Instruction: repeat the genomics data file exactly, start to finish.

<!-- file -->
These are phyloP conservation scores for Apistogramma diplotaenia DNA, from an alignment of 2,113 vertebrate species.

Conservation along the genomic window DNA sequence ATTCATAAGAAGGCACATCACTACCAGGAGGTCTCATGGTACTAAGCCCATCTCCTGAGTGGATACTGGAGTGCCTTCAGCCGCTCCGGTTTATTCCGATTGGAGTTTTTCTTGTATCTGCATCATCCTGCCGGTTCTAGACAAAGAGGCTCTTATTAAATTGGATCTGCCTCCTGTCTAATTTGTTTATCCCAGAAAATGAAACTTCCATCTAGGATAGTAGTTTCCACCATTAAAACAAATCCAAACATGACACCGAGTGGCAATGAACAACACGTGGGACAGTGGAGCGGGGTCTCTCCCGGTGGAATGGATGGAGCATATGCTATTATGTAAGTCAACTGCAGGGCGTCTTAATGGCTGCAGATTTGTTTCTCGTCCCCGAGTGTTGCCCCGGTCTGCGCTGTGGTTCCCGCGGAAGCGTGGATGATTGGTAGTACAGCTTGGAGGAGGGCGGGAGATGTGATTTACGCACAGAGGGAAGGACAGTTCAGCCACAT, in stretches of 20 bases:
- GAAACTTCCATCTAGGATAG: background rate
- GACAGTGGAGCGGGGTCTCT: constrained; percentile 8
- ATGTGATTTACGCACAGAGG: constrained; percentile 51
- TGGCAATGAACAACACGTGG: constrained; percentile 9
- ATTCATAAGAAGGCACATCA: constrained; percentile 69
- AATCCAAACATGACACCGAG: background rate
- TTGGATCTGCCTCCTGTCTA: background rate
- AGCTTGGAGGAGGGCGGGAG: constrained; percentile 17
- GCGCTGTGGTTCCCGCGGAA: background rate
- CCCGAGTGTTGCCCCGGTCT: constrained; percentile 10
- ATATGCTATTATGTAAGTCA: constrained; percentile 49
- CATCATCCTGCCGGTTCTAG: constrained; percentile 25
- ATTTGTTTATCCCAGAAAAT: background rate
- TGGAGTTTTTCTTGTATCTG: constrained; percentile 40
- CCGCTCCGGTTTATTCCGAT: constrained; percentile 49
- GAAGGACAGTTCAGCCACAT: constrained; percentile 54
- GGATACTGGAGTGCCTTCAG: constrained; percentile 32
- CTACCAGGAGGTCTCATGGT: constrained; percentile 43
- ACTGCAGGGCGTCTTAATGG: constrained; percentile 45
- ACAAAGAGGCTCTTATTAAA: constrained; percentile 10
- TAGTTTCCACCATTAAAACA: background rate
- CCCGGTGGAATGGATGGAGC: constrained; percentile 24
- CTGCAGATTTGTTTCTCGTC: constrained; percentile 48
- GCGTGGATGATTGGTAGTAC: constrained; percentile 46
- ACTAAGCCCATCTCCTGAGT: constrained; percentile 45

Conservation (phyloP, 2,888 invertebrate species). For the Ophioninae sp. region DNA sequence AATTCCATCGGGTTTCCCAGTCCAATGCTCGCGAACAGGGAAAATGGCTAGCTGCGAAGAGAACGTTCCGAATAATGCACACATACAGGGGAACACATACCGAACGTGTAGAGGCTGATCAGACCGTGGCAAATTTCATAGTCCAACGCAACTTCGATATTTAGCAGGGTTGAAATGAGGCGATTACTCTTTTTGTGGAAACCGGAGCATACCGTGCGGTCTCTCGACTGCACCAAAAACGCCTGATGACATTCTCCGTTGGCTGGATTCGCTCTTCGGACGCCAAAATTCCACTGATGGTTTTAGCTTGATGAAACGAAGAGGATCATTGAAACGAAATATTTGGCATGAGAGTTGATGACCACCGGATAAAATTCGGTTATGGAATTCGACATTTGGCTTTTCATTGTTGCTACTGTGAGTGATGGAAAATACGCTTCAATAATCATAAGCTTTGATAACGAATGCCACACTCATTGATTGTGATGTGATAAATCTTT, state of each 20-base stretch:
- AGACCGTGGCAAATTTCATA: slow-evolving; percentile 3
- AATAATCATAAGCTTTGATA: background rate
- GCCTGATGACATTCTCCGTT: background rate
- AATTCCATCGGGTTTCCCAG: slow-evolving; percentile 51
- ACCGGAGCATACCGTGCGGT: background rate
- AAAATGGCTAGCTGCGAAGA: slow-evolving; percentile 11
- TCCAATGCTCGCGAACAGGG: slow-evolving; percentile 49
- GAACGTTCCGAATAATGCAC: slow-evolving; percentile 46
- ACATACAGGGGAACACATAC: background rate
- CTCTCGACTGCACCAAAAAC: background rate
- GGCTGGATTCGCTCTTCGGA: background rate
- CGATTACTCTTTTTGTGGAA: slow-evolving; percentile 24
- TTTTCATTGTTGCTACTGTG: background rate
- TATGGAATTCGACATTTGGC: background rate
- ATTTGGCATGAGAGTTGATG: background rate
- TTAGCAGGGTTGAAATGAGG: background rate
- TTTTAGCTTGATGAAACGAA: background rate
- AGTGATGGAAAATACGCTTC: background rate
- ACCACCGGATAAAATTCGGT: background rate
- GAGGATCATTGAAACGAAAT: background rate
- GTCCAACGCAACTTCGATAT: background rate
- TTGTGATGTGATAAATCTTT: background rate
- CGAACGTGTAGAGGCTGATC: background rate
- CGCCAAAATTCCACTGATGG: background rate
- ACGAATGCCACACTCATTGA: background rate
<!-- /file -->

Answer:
These are phyloP conservation scores for Apistogramma diplotaenia DNA, from an alignment of 2,113 vertebrate species.

Conservation along the genomic window DNA sequence ATTCATAAGAAGGCACATCACTACCAGGAGGTCTCATGGTACTAAGCCCATCTCCTGAGTGGATACTGGAGTGCCTTCAGCCGCTCCGGTTTATTCCGATTGGAGTTTTTCTTGTATCTGCATCATCCTGCCGGTTCTAGACAAAGAGGCTCTTATTAAATTGGATCTGCCTCCTGTCTAATTTGTTTATCCCAGAAAATGAAACTTCCATCTAGGATAGTAGTTTCCACCATTAAAACAAATCCAAACATGACACCGAGTGGCAATGAACAACACGTGGGACAGTGGAGCGGGGTCTCTCCCGGTGGAATGGATGGAGCATATGCTATTATGTAAGTCAACTGCAGGGCGTCTTAATGGCTGCAGATTTGTTTCTCGTCCCCGAGTGTTGCCCCGGTCTGCGCTGTGGTTCCCGCGGAAGCGTGGATGATTGGTAGTACAGCTTGGAGGAGGGCGGGAGATGTGATTTACGCACAGAGGGAAGGACAGTTCAGCCACAT, in stretches of 20 bases:
- GAAACTTCCATCTAGGATAG: background rate
- GACAGTGGAGCGGGGTCTCT: constrained; percentile 8
- ATGTGATTTACGCACAGAGG: constrained; percentile 51
- TGGCAATGAACAACACGTGG: constrained; percentile 9
- ATTCATAAGAAGGCACATCA: constrained; percentile 69
- AATCCAAACATGACACCGAG: background rate
- TTGGATCTGCCTCCTGTCTA: background rate
- AGCTTGGAGGAGGGCGGGAG: constrained; percentile 17
- GCGCTGTGGTTCCCGCGGAA: background rate
- CCCGAGTGTTGCCCCGGTCT: constrained; percentile 10
- ATATGCTATTATGTAAGTCA: constrained; percentile 49
- CATCATCCTGCCGGTTCTAG: constrained; percentile 25
- ATTTGTTTATCCCAGAAAAT: background rate
- TGGAGTTTTTCTTGTATCTG: constrained; percentile 40
- CCGCTCCGGTTTATTCCGAT: constrained; percentile 49
- GAAGGACAGTTCAGCCACAT: constrained; percentile 54
- GGATACTGGAGTGCCTTCAG: constrained; percentile 32
- CTACCAGGAGGTCTCATGGT: constrained; percentile 43
- ACTGCAGGGCGTCTTAATGG: constrained; percentile 45
- ACAAAGAGGCTCTTATTAAA: constrained; percentile 10
- TAGTTTCCACCATTAAAACA: background rate
- CCCGGTGGAATGGATGGAGC: constrained; percentile 24
- CTGCAGATTTGTTTCTCGTC: constrained; percentile 48
- GCGTGGATGATTGGTAGTAC: constrained; percentile 46
- ACTAAGCCCATCTCCTGAGT: constrained; percentile 45

Conservation (phyloP, 2,888 invertebrate species). For the Ophioninae sp. region DNA sequence AATTCCATCGGGTTTCCCAGTCCAATGCTCGCGAACAGGGAAAATGGCTAGCTGCGAAGAGAACGTTCCGAATAATGCACACATACAGGGGAACACATACCGAACGTGTAGAGGCTGATCAGACCGTGGCAAATTTCATAGTCCAACGCAACTTCGATATTTAGCAGGGTTGAAATGAGGCGATTACTCTTTTTGTGGAAACCGGAGCATACCGTGCGGTCTCTCGACTGCACCAAAAACGCCTGATGACATTCTCCGTTGGCTGGATTCGCTCTTCGGACGCCAAAATTCCACTGATGGTTTTAGCTTGATGAAACGAAGAGGATCATTGAAACGAAATATTTGGCATGAGAGTTGATGACCACCGGATAAAATTCGGTTATGGAATTCGACATTTGGCTTTTCATTGTTGCTACTGTGAGTGATGGAAAATACGCTTCAATAATCATAAGCTTTGATAACGAATGCCACACTCATTGATTGTGATGTGATAAATCTTT, state of each 20-base stretch:
- AGACCGTGGCAAATTTCATA: slow-evolving; percentile 3
- AATAATCATAAGCTTTGATA: background rate
- GCCTGATGACATTCTCCGTT: background rate
- AATTCCATCGGGTTTCCCAG: slow-evolving; percentile 51
- ACCGGAGCATACCGTGCGGT: background rate
- AAAATGGCTAGCTGCGAAGA: slow-evolving; percentile 11
- TCCAATGCTCGCGAACAGGG: slow-evolving; percentile 49
- GAACGTTCCGAATAATGCAC: slow-evolving; percentile 46
- ACATACAGGGGAACACATAC: background rate
- CTCTCGACTGCACCAAAAAC: background rate
- GGCTGGATTCGCTCTTCGGA: background rate
- CGATTACTCTTTTTGTGGAA: slow-evolving; percentile 24
- TTTTCATTGTTGCTACTGTG: background rate
- TATGGAATTCGACATTTGGC: background rate
- ATTTGGCATGAGAGTTGATG: background rate
- TTAGCAGGGTTGAAATGAGG: background rate
- TTTTAGCTTGATGAAACGAA: background rate
- AGTGATGGAAAATACGCTTC: background rate
- ACCACCGGATAAAATTCGGT: background rate
- GAGGATCATTGAAACGAAAT: background rate
- GTCCAACGCAACTTCGATAT: background rate
- TTGTGATGTGATAAATCTTT: background rate
- CGAACGTGTAGAGGCTGATC: background rate
- CGCCAAAATTCCACTGATGG: background rate
- ACGAATGCCACACTCATTGA: background rate